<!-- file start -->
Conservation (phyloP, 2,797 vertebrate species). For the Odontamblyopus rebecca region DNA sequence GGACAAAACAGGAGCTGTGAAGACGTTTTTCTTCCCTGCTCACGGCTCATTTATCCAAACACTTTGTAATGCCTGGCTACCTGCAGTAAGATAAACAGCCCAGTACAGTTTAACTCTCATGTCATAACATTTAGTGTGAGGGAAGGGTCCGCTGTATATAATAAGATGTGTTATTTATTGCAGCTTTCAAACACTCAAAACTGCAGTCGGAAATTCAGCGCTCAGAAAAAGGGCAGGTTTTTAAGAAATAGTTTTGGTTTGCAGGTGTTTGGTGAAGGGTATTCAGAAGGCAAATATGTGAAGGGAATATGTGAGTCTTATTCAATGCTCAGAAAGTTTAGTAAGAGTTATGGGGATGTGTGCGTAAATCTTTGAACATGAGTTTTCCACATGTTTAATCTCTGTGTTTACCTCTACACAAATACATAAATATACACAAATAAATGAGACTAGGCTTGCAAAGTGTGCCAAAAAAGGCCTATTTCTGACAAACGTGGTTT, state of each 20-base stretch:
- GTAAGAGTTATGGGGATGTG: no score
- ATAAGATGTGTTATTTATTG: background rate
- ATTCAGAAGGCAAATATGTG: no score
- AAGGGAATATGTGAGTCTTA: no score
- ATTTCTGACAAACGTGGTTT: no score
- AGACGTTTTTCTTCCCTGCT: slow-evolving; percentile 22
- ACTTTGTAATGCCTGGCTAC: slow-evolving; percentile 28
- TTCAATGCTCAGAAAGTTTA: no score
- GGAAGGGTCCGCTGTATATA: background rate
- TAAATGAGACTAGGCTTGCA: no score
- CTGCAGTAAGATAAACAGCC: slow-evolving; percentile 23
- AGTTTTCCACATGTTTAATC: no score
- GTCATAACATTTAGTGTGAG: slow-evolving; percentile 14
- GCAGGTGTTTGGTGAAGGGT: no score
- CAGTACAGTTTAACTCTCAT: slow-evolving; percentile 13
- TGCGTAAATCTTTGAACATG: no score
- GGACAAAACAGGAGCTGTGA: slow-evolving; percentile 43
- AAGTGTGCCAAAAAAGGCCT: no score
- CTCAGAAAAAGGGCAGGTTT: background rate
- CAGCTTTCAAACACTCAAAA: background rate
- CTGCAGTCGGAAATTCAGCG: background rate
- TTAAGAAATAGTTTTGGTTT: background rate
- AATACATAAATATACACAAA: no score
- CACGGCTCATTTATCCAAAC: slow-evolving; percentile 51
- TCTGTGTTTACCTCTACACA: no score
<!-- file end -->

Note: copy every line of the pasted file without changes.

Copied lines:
Conservation (phyloP, 2,797 vertebrate species). For the Odontamblyopus rebecca region DNA sequence GGACAAAACAGGAGCTGTGAAGACGTTTTTCTTCCCTGCTCACGGCTCATTTATCCAAACACTTTGTAATGCCTGGCTACCTGCAGTAAGATAAACAGCCCAGTACAGTTTAACTCTCATGTCATAACATTTAGTGTGAGGGAAGGGTCCGCTGTATATAATAAGATGTGTTATTTATTGCAGCTTTCAAACACTCAAAACTGCAGTCGGAAATTCAGCGCTCAGAAAAAGGGCAGGTTTTTAAGAAATAGTTTTGGTTTGCAGGTGTTTGGTGAAGGGTATTCAGAAGGCAAATATGTGAAGGGAATATGTGAGTCTTATTCAATGCTCAGAAAGTTTAGTAAGAGTTATGGGGATGTGTGCGTAAATCTTTGAACATGAGTTTTCCACATGTTTAATCTCTGTGTTTACCTCTACACAAATACATAAATATACACAAATAAATGAGACTAGGCTTGCAAAGTGTGCCAAAAAAGGCCTATTTCTGACAAACGTGGTTT, state of each 20-base stretch:
- GTAAGAGTTATGGGGATGTG: no score
- ATAAGATGTGTTATTTATTG: background rate
- ATTCAGAAGGCAAATATGTG: no score
- AAGGGAATATGTGAGTCTTA: no score
- ATTTCTGACAAACGTGGTTT: no score
- AGACGTTTTTCTTCCCTGCT: slow-evolving; percentile 22
- ACTTTGTAATGCCTGGCTAC: slow-evolving; percentile 28
- TTCAATGCTCAGAAAGTTTA: no score
- GGAAGGGTCCGCTGTATATA: background rate
- TAAATGAGACTAGGCTTGCA: no score
- CTGCAGTAAGATAAACAGCC: slow-evolving; percentile 23
- AGTTTTCCACATGTTTAATC: no score
- GTCATAACATTTAGTGTGAG: slow-evolving; percentile 14
- GCAGGTGTTTGGTGAAGGGT: no score
- CAGTACAGTTTAACTCTCAT: slow-evolving; percentile 13
- TGCGTAAATCTTTGAACATG: no score
- GGACAAAACAGGAGCTGTGA: slow-evolving; percentile 43
- AAGTGTGCCAAAAAAGGCCT: no score
- CTCAGAAAAAGGGCAGGTTT: background rate
- CAGCTTTCAAACACTCAAAA: background rate
- CTGCAGTCGGAAATTCAGCG: background rate
- TTAAGAAATAGTTTTGGTTT: background rate
- AATACATAAATATACACAAA: no score
- CACGGCTCATTTATCCAAAC: slow-evolving; percentile 51
- TCTGTGTTTACCTCTACACA: no score